You Can Do This ....
The forecast was optimistic but uncertain when we set out on the 2017 Trust-Me-You-Can-Do-This-Triathlon. The day previous had been wild, wet and blustery but that did not put off the 9 intrepid ladies who took part!

We gathered in bright sunshine at Greenhill near the paddling pool having been generously lent the use of a beach hut by Sue Bray.

The air was warmish - the water was not! However after a few strokes we acclimatised and warmed up bit - lots of chat helped us while away the 20 minutes in the water. Most of us swam gently parallel to the shore but Charlie struck out with a fine display of front crawl  - olympic style.

The sound of the whistle had us (reluctantly?) heading for shore to get changed and have our hot chocolate, coffee etc and homemade flapjack. More chat, photographs and a catch up with our supporters then it was time to head off on our bikes eastward into the gathering cloud.

2 and a half miles into the cycle we were hit by a short sharp shower which had us momentarily sharing a bus shelter with another cyclist before deciding to continue despite the rain which was beginning to slow.

A decision was made for early lunch at the change station at Carolyn’s house before setting out for the final leg - a circular walk through the reed beds and along the Preston Road Esplanade into very black threatening clouds. At this point we lost 2 members to more pressing domestic obligations.They promised to complete the final leg in their own time later of course

Halfway through our walk the clouds produced another short sharp shower which had us sheltering momentarily before heading out on the home stretch. The Triathlon ended with presentation of certificates and much enthusiasm for meeting up at next year’s event. Hopefully we can persuade a few more people to take part next year.

Speak to anyone who has done this Triathlon and they will confirm that Yes absolutely anyone can do it and it is great fun!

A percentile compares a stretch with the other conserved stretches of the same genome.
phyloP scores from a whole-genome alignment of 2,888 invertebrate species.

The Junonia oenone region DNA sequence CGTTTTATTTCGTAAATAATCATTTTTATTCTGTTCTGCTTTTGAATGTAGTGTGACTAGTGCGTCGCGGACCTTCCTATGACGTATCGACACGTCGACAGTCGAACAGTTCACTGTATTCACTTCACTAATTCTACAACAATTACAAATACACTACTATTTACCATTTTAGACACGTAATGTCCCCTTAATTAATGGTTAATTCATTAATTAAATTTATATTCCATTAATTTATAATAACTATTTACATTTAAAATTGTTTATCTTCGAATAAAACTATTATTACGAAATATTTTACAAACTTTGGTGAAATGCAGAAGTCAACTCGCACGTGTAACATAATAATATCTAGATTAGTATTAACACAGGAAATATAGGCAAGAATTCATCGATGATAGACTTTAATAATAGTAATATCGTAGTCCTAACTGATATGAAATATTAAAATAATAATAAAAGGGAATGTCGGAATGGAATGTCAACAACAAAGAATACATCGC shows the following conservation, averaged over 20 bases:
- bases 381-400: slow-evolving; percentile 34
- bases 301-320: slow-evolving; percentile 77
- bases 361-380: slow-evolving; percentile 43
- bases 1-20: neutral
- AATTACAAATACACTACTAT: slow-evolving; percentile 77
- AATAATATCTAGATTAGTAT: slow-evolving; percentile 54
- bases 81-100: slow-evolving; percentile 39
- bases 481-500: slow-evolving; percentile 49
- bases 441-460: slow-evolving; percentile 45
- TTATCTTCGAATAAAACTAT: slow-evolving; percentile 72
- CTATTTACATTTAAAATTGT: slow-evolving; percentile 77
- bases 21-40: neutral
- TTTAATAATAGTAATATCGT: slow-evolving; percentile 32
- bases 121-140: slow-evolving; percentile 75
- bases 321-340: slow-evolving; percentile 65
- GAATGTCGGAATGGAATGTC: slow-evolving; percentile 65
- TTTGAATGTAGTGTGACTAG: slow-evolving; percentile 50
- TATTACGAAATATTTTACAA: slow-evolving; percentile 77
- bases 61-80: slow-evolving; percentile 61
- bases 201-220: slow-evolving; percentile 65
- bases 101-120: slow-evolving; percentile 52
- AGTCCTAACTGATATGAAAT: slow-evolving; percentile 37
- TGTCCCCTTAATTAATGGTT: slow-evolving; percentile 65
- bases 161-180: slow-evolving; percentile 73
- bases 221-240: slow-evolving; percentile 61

Many many thanks to Sheilah Mc Gregor and Yasmin Hellings for helping out with drinks and carrying kit to different stages.


SUPPER/LUNCH CLUBS

The evenings draw in and the tourists begin to go back home.  The crabbing buckets have been put back into the cupboard and the vibe in the town changes to a less frantic pace. 

As usual during the summer season, WeyBay supported Bestival tent at Lulworth Castle and the Dorchester Show, with members serving teas and making sandwiches and rolls and cutting cakes. This is an important fundraiser for the Dorset Federation and help is very much appreciated.

WeyBay meetings start again in September with a talk by Sue Hennesey on Teaching Madiba's Children.  The smaller groups continue to meet up - the book clubs, the walking group and the lunch and supper group and the monthly coffee morning.  The annual 'Trust Me Anyone Can Do It Triathlon' is set and ready to go - with WeyBay members in training (or not!) and the choir is busy practising for a starring role performance in the DFWI Annual Meeting in Poole in October.  

Photo shows the lunch and supper club enjoying a Tuesday night meal for a tenner at The Stable.  If you want to join any of these groups check out the 'Things to Do' pages or details can be found on the noticeboard at the monthly meetings. There's lots to look forward to as autumn sets in.

MONTHLY MEETINGS

WeyBay committee work hard to get interesting speakers at their monthly meetings. The September meeting welcomed an amazing speaker, Sue Hennessy on Teaching Madiba's Children. Sue talked us through the 5 months she lived in a convent in Grahamstown South Africa in 2013.  Grahamstown was the home of Nelson Mandela and the locals called him Madiba hence Madiba's children.  Nelson Mandela was always Sue's hero but sadly died just two weeks into her trip.  Grahamstown was founded by 4000 British immigrants who travelled there on HMS Weymouth in the 1800's.